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Topic: Looking for Quotes from Crafters and Cookers  (Read 379 times)
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IzzyBella
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Joined: 06-Jan-2006

Drag it out of the trash... and make it beautiful


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« on: August 14, 2006 09:13:49 AM »

So I've decided that our local alternative rag needs an article on doing it your-goddamn-self, particularly when it comes to such essentials as food and clothing.  It's easiest to control what goes into your food when you're the one cooking, you know your clothing isn't made in a sweatshop if you make it at home, it's a lot easier to stick it to The Man when you're not buying everything he sells you...  etcetera etcetera.  However, right now I'm pretty much speaking from my own experience, and that may not be incredibly universal.  So I'd like some feedback (and possible quotes for the article) from other Craftsters, because I know you know what you're talking about.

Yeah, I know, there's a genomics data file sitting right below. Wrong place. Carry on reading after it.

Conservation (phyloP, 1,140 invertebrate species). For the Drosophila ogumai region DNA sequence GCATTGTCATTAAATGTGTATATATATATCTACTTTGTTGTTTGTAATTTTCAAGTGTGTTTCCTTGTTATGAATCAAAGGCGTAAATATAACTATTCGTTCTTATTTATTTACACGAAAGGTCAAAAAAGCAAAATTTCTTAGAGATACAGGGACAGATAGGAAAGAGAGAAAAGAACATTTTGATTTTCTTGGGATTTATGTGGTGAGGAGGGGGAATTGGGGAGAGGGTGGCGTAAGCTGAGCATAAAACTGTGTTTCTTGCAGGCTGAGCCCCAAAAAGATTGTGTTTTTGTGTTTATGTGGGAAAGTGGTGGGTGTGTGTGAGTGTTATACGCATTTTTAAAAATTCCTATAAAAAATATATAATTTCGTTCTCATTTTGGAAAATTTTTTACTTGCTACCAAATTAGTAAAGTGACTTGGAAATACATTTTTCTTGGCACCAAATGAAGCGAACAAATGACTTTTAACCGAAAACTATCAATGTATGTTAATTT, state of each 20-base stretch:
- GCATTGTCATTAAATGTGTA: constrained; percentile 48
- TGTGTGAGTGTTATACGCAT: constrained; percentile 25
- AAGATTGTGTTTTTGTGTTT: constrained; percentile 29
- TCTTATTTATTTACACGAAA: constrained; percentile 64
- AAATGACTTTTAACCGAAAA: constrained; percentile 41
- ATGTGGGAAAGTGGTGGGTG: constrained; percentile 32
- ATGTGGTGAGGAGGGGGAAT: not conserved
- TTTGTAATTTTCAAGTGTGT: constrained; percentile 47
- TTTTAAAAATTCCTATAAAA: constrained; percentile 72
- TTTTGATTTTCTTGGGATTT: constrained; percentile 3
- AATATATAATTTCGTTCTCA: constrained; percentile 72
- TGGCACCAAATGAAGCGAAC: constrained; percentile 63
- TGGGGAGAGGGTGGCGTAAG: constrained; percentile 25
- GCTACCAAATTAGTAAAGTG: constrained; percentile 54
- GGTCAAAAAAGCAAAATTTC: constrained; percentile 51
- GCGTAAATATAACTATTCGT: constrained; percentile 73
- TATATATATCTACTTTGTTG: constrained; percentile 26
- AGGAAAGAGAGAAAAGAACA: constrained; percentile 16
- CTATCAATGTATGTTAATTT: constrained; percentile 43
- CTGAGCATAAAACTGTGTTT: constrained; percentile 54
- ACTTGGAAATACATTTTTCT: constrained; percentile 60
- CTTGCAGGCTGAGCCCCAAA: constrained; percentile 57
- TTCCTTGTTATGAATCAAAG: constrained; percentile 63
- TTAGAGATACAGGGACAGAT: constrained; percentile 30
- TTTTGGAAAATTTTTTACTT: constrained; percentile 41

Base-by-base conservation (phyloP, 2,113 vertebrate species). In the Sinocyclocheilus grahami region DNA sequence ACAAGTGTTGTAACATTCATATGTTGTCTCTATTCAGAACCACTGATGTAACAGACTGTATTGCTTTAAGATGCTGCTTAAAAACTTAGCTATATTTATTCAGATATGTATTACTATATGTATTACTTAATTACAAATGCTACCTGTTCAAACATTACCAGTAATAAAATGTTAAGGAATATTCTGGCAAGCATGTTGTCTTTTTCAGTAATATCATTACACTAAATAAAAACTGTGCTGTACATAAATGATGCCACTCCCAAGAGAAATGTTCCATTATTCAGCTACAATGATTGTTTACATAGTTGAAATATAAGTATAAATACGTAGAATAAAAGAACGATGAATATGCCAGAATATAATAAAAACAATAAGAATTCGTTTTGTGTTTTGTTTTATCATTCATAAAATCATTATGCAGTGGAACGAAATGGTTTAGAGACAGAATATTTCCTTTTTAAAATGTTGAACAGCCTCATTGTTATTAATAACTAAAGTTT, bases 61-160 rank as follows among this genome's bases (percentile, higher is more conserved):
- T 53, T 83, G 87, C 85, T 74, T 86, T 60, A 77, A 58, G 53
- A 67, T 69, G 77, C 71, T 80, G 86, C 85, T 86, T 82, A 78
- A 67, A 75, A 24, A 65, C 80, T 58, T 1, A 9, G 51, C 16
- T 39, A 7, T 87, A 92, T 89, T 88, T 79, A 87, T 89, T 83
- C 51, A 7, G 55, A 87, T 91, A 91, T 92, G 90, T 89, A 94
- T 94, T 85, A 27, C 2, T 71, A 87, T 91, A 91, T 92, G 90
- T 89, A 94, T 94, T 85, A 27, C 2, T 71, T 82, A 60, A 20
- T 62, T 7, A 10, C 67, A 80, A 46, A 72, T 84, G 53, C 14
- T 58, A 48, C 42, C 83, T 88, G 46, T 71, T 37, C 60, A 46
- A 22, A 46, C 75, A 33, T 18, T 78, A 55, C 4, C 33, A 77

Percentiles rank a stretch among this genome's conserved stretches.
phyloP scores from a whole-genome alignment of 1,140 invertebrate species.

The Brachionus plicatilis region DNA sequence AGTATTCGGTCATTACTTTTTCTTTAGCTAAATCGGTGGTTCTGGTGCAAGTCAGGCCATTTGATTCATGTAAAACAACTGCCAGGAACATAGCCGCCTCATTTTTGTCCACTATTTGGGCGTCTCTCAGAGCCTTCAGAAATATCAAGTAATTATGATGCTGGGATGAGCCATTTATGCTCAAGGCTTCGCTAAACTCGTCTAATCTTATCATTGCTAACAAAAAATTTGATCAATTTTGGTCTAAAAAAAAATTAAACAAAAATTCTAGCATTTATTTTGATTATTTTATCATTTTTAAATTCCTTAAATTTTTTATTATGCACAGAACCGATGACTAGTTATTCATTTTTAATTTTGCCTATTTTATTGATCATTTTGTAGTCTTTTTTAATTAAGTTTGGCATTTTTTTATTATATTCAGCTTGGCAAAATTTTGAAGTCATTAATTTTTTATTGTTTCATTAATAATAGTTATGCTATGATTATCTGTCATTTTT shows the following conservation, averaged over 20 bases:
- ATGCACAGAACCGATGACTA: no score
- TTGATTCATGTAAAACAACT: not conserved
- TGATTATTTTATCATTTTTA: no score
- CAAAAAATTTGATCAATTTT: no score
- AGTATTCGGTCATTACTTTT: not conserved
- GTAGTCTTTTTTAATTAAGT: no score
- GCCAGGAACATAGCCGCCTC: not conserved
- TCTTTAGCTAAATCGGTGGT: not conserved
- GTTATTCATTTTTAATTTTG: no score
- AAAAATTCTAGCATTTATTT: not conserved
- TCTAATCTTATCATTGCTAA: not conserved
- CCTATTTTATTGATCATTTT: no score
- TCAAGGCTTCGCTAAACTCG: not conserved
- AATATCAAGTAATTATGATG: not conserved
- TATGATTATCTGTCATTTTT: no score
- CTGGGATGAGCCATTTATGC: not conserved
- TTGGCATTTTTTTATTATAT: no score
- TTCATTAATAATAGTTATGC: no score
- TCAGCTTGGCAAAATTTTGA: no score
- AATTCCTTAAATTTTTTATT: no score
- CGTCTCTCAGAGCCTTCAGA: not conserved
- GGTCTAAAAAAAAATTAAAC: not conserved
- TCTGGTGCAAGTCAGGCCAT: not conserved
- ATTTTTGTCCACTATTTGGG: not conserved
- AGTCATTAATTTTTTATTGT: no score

These are the questions that I'd specifically like to address:

Do you feel that making your own food/clothing/gifts/artwork has affected what you purchase, how much you purchase, and how much thought you put into purchases?

Do you feel that you're able to eat healthier if/when you make your own food?

Do you feel like crafting takes up a larger amount of your time, perhaps more than it should?

Do you feel as though you could be doing better things with your time than crafting?

Do you feel like crafting helps you make a meaningful contribution to society?

Do you feel like crafting helps you express your individuality?

How does crafting fit into gender roles for you? (i.e. - are you a woman who wonders if you're falling into a stereotypical version of femininity / sees nothing wrong with her crafting, thank you very much, or a man who  realizes that crafts are girly / doesn't care if they're girly / actually enjoys subverting gender roles, so there!)